There are some really good coaches out there, but “some” doesn’t compare to the majority. With fitness and looking good becoming more of a priority (or even just trying to not be obese) the fitness industry is completely saturated with online coaches and different programs. You could Google workout plans and find hundreds, if not thousands of different routines. Does that means they’re all good because they made it to the internet? No! That just means someone posted them on their site or forum. Today we have so many coaches and routines that it can get overwhelming for potential clients to decide. One may have more credibility through experience, while the other has actually attained a degree in the field. One can have decent results and accomplishments, while the other has none but claims to have accomplished a lot without proof. With seeing the extent some fitness models, coaches, and nutritionists will go, I can see how hard it is for potential clients to get confused and shy away from the idea all together. Hiring an online coach doesn’t have to be overwhelming, but there are a few things you should consider:
1) COOKIE CUTTER PLANS: A big problem with most online coaches (or coaches in general) are cookie cutter routines. What is that? That’s a “one size fits all” routine that they give to everyone regardless of unique needs, age, focus, etc. Immense numbers of coaches get exposed for sending cookie cutter routines to clients all the time.
SOLUTION: Make friends with some of the other clients by the same coach or do your research on him/her. Knowing what the other clients are doing helps you compare and see if the coach is really designing programs for YOU or NOT.
2) CREDIBILITY: Many coaches recently have perfected the art of SCAMMING. They know if a coach has a more accomplishing background, the client feels he/she too can accomplish that much under the wing of that coach. Unfortunately, many coaches have started either exaggerating their story or making up one. Some top fitness models have gotten exposed for claiming to have power lifting world records, black belts, charity, marathons, attaining looks naturally, etc. There really is no limit to the madness. Most “fitness gurus” have never been truly in the field of fitness.
SOLUTION: Do a background check and find proof. No proof, no accomplishment. Most individuals would gladly have some sort of post or news in the paper about achieving something “so amazing”. He broke a world record? Have him (or look yourself) find it on a trustworthy site. Sources such as a friend agreeing doesn’t count.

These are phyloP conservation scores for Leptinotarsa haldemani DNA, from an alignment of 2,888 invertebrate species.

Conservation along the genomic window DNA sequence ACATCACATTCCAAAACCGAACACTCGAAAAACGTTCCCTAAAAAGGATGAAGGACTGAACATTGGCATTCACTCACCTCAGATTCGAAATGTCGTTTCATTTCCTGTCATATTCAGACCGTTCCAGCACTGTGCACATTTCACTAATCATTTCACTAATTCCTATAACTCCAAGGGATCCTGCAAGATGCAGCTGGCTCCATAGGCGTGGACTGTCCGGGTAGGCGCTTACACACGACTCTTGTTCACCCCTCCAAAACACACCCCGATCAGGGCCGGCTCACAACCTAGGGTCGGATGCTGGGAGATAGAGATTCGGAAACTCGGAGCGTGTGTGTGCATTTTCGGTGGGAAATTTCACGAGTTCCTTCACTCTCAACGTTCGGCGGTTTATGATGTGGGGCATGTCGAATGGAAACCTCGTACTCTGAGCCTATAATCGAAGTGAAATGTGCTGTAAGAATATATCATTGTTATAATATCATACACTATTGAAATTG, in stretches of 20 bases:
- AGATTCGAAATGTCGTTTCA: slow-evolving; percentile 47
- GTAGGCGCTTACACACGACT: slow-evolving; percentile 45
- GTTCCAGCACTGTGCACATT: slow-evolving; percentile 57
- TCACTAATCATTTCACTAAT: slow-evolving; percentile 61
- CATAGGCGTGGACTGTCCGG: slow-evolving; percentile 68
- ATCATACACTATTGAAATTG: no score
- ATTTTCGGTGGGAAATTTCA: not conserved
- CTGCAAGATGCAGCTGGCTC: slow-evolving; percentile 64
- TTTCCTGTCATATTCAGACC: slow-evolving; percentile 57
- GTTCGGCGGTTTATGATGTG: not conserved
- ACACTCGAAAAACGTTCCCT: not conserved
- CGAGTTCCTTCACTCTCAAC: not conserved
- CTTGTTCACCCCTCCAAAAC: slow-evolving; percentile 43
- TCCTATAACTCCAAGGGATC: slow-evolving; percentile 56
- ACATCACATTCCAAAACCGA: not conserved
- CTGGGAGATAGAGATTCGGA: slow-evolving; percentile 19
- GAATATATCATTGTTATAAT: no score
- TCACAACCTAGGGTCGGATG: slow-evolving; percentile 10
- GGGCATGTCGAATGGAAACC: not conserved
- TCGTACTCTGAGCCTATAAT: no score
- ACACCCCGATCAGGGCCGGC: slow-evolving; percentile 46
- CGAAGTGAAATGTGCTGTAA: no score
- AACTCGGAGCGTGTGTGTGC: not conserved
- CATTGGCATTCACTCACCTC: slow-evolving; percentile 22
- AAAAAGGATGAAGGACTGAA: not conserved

3) NOT OPTIMAL: Regardless of if it’s workout or diet, always check to see if your coach is wanting to help you with an optimal plan. What do I mean? I mean your coach should be finding the best possible route for you to get LONG TERM RESULTS and have SOMEWHERE TO GO NEXT. It’s easy to get caught up on quick results, which is why many individuals don’t mind these coaches that prescribe crash diets. The low calories as a challenge and the coach as motivation makes up for the starvation, right? Coaches and program writers all over the world know that most clients want immediate results. So what do they do? They give them exactly what they want. Give the customer what they want and they’ll buy, right? The problem is not getting the results, but what happens to your body and what happens next. During a crash diet (basically starving for weightloss) you do plenty of harm to your body as well as give yourself no hope for progression. What do I mean? After the coach tells you to only eat 1000 calories, then what? Once your body finds homeostasis (balance to where your body stops changing and your weight loss stops) you have to drop more calories or do more work to further your progress. That means either working out more (expending more calories) or eating less (taking in less calories. After eating less than 1000 calories (let alone less than 1800) and working out almost everyday like a lot of these coaches prescribe. You will either end up in the hospital, gain your weight back after eating “normally”, have long term effects, get injured, lose ample amount of muscle, or even death (sounds extreme, but starvation combined with too much working out can be quite dangerous).
SOLUTION: Find a coach that tries to find your maintenance calories. See if he/she is making small adjustments along the way rather than big chunks at once. Aim for roughly one pound a week for weight loss/gain. LISTEN TO YOUR BODY. If you feel like you’re being starved or you can’t even function during the day then it’s a good signed of exaggerated dieting or training. Of course being hungry is a part of dieting, don’t get that mixed up (Everyone complains about hunger on a diet, well hunger is a side effect of not eating enough calories). Your coach should be working with you, not just prescribing extreme changes to your lifestyle.
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